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An empirical comparison of the OPQoL-Brief, EQ-5D-3 L and ASCOT in a community dwelling population of older people.

Kaambwa B, Gill L, McCaffrey N, Lancsar E, Cameron ID, Crotty M, Gray L, Ratcliffe J - Health Qual Life Outcomes (2015)

Bottom Line: Our results suggest that the OPQoL-Brief, the ASCOT and the EQ-5D_3L are suitable for measuring quality of life outcomes in community-dwelling populations of older people.Given their different perspectives, we recommend that both the ASCOT and the EQ-5D are applied simultaneously to capture broader aspects of quality of life and health status within cost-utility analyses within the aged care sector.Future research directed towards the development of a new single preference-based instrument that incorporates both health status and broader aspects of quality of life within quality adjusted life year calculations for older people would be beneficial.

View Article: PubMed Central - PubMed

Affiliation: Flinders Health Economics Group, Repatriation General Hospital, Flinders University, A Block, 202-16 Daws Road, Daw Park, SA 5041, Adelaide, Australia. billingsley.kaambwa@flinders.edu.au.

ABSTRACT

Background: This study examined the relationships between a newly developed older person-specific non-preference-based quality of life (QoL) instrument (Older People's Quality of Life brief questionnaire (OPQoL-brief)) and two generic preference-based instruments (the EQ-5D-3L Level (EQ-5D-3 L) and the Adult Social Care Outcomes Toolkit (ASCOT) in a community-dwelling population of Australian older people receiving aged care services.

Methods: We formulated hypotheses about the convergent validity between the instruments (examined by Wilcoxon-Mann Whitney, Kruskal Wallis and Spearman's correlation tests) and levels of agreement (assessed using intra class correlation (ICC) and modified Bland-Altman plots based on normalized Z EQ-5D-3 L and ASCOT utilities and OPQoL-Brief summary scores).

Results: The utilities/summary scores for 87 participants (aged 65-93 years) were moderately but positively correlated. Moderate convergent validity was evident for a number of instrument dimensions with the strongest relationship (r = 0.57) between 'enjoy life' (OPQoL-Brief) and 'social contact' (ASCOT). The overall ICC was 0.54 and Bland-Altman scatter plots showed 3-6% of normalized Z-scores were outside the 95% limits of agreement suggesting moderate agreement between all three instruments (agreement highest between the OPQoL-Brief and the ASCOT).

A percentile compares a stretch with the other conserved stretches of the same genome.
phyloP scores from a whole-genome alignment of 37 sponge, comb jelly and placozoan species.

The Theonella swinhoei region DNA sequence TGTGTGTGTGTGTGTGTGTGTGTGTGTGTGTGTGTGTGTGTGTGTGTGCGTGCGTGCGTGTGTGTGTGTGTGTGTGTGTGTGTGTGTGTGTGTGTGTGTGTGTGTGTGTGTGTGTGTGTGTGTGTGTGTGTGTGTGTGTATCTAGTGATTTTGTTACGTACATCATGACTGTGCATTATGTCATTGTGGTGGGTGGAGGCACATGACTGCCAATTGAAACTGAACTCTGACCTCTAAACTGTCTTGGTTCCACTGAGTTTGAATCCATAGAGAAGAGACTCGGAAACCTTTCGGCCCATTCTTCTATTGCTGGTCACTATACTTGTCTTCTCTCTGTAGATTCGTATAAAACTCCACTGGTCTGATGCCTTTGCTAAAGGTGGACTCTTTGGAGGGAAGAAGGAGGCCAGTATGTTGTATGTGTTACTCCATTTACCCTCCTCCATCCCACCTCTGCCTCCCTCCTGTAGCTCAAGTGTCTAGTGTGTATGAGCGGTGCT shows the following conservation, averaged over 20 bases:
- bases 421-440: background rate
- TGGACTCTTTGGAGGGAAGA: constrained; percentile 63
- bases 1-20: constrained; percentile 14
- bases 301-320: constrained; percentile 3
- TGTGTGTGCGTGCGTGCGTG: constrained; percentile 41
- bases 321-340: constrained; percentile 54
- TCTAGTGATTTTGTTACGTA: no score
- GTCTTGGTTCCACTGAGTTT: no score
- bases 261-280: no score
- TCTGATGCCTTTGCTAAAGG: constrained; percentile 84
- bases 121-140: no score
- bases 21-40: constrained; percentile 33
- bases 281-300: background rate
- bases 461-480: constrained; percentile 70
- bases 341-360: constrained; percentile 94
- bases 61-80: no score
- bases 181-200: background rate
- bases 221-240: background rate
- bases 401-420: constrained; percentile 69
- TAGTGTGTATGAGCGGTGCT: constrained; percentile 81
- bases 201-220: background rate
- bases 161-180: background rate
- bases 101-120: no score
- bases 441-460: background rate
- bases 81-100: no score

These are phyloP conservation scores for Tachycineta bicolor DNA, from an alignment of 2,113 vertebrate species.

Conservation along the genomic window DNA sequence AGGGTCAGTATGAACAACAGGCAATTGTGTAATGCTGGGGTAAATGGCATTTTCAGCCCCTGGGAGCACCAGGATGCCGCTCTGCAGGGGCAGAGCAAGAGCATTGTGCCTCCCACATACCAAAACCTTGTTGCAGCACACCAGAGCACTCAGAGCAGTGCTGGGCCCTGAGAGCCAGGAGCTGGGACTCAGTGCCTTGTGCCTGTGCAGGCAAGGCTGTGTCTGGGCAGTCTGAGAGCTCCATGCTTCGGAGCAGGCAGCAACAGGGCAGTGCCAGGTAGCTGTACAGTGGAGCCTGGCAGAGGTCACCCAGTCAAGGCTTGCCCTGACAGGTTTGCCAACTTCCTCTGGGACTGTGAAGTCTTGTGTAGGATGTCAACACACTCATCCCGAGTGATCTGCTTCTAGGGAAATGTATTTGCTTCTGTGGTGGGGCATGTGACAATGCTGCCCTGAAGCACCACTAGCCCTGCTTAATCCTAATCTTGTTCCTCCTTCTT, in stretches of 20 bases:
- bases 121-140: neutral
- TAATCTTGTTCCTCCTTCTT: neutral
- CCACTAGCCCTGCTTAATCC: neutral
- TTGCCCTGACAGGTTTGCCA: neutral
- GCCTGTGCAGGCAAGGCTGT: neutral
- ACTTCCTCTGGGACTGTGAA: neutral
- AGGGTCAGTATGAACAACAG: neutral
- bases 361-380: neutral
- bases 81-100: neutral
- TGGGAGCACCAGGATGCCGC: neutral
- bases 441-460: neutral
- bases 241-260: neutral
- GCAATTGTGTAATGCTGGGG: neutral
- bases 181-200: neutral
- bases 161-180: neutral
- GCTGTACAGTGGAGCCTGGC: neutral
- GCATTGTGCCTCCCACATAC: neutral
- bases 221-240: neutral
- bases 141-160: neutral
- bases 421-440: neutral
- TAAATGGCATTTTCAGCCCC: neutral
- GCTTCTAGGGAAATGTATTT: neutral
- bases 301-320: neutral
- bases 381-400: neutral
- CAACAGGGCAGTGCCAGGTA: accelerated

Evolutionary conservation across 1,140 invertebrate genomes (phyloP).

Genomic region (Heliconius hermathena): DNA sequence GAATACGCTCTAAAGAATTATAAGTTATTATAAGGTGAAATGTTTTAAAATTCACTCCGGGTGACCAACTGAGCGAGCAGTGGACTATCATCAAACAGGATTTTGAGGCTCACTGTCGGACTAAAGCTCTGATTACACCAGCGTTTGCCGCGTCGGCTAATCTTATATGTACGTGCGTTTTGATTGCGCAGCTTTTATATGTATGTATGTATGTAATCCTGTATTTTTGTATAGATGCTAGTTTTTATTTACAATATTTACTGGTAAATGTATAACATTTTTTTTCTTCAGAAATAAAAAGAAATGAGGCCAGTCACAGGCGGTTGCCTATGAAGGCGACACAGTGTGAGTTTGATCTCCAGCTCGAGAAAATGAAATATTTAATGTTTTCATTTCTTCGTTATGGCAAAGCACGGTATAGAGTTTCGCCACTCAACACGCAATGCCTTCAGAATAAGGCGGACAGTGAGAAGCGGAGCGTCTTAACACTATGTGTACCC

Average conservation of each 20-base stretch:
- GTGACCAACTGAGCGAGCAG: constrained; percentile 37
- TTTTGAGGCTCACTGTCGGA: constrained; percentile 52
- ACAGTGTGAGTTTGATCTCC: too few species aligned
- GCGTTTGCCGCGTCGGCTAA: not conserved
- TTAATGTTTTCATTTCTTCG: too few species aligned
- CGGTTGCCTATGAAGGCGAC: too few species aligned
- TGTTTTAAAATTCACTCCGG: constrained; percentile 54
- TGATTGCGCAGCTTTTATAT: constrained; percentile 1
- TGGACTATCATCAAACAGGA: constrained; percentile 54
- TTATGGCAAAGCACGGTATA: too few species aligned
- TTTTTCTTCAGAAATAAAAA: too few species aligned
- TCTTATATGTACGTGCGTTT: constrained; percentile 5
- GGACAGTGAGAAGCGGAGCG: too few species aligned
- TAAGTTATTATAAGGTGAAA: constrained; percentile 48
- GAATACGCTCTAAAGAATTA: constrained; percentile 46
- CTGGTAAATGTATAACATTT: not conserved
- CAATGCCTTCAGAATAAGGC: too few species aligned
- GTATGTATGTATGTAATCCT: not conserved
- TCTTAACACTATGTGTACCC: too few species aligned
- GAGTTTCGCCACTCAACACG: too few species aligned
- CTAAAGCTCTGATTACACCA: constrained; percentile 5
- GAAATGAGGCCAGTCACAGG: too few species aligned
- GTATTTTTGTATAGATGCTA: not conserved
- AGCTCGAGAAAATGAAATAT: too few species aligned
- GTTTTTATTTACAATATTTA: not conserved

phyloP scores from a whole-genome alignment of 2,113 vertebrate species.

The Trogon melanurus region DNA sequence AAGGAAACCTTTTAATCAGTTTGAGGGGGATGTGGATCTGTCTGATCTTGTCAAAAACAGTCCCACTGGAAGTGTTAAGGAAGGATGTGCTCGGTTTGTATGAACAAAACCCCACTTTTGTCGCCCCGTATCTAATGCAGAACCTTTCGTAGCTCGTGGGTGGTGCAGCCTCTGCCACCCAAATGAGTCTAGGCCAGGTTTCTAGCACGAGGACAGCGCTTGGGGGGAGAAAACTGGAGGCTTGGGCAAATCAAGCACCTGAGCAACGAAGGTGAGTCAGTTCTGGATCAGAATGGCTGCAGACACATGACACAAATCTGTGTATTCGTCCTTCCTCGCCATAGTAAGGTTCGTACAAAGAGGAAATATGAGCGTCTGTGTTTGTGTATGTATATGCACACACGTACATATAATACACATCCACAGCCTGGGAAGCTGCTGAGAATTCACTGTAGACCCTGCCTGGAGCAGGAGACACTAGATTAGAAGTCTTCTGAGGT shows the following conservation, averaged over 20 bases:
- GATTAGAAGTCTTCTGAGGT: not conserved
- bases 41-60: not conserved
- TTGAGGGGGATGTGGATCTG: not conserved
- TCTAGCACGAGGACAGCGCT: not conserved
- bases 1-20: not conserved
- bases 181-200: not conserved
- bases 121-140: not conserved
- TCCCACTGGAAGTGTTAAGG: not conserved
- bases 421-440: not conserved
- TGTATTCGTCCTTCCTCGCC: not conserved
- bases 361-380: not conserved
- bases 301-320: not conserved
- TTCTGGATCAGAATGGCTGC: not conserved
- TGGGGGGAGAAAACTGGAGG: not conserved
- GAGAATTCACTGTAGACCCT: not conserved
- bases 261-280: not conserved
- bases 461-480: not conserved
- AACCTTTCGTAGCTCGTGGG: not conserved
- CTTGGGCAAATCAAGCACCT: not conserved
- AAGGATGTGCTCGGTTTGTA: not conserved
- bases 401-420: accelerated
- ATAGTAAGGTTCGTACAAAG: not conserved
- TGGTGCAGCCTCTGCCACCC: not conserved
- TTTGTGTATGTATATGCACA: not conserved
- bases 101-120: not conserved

Conclusions: Our results suggest that the OPQoL-Brief, the ASCOT and the EQ-5D_3L are suitable for measuring quality of life outcomes in community-dwelling populations of older people. Given the different constructs underpinning these instruments, we recommend that choice of instrument should be guided by the context in which the instruments are being applied. Currently, the OPQoL-Brief is not suitable for use in cost-utility analyses as it is not preference-based. Given their different perspectives, we recommend that both the ASCOT and the EQ-5D are applied simultaneously to capture broader aspects of quality of life and health status within cost-utility analyses within the aged care sector. Future research directed towards the development of a new single preference-based instrument that incorporates both health status and broader aspects of quality of life within quality adjusted life year calculations for older people would be beneficial.

No MeSH data available.


a Scatter plot between OPQoL-Brief and EQ-5D-3 L. b Scatter plot between OPQoL-Brief and ASCOT. c Scatter plot between EQ-5D-3 L and ASCOT
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Fig1: a Scatter plot between OPQoL-Brief and EQ-5D-3 L. b Scatter plot between OPQoL-Brief and ASCOT. c Scatter plot between EQ-5D-3 L and ASCOT

Mentions: Figures 1a, b and c present scatter plots comparing utilities/summary scores between the OPQoL-Brief and EQ-5D-3 L, OPQoL-Brief and ASCOT and between the EQ-5D-3 L and ASCOT, respectively. All plots show a moderate but statistically significant positive association between the utilities/summary scores (Spearman’s correlation, p value < 0.001): r = 0.53 for OPQoL-Brief versus EQ-5D-3 L, r = 0.58 for OPQoL-Brief versus ASCOT and r = 0.50 for EQ-5D-3 L versus ASCOT. Our hypothesis that the highest level of agreement would be seen between the OPQoL-Brief and ASCOT was accepted. The plots also show that more individuals reported themselves to be in the best state (according to the descriptive systems of each respective instrument) for the EQ-5D-3 L (15 %) compared to the OPQoL-Brief (7 %) and the ASCOT (6 %).Fig. 1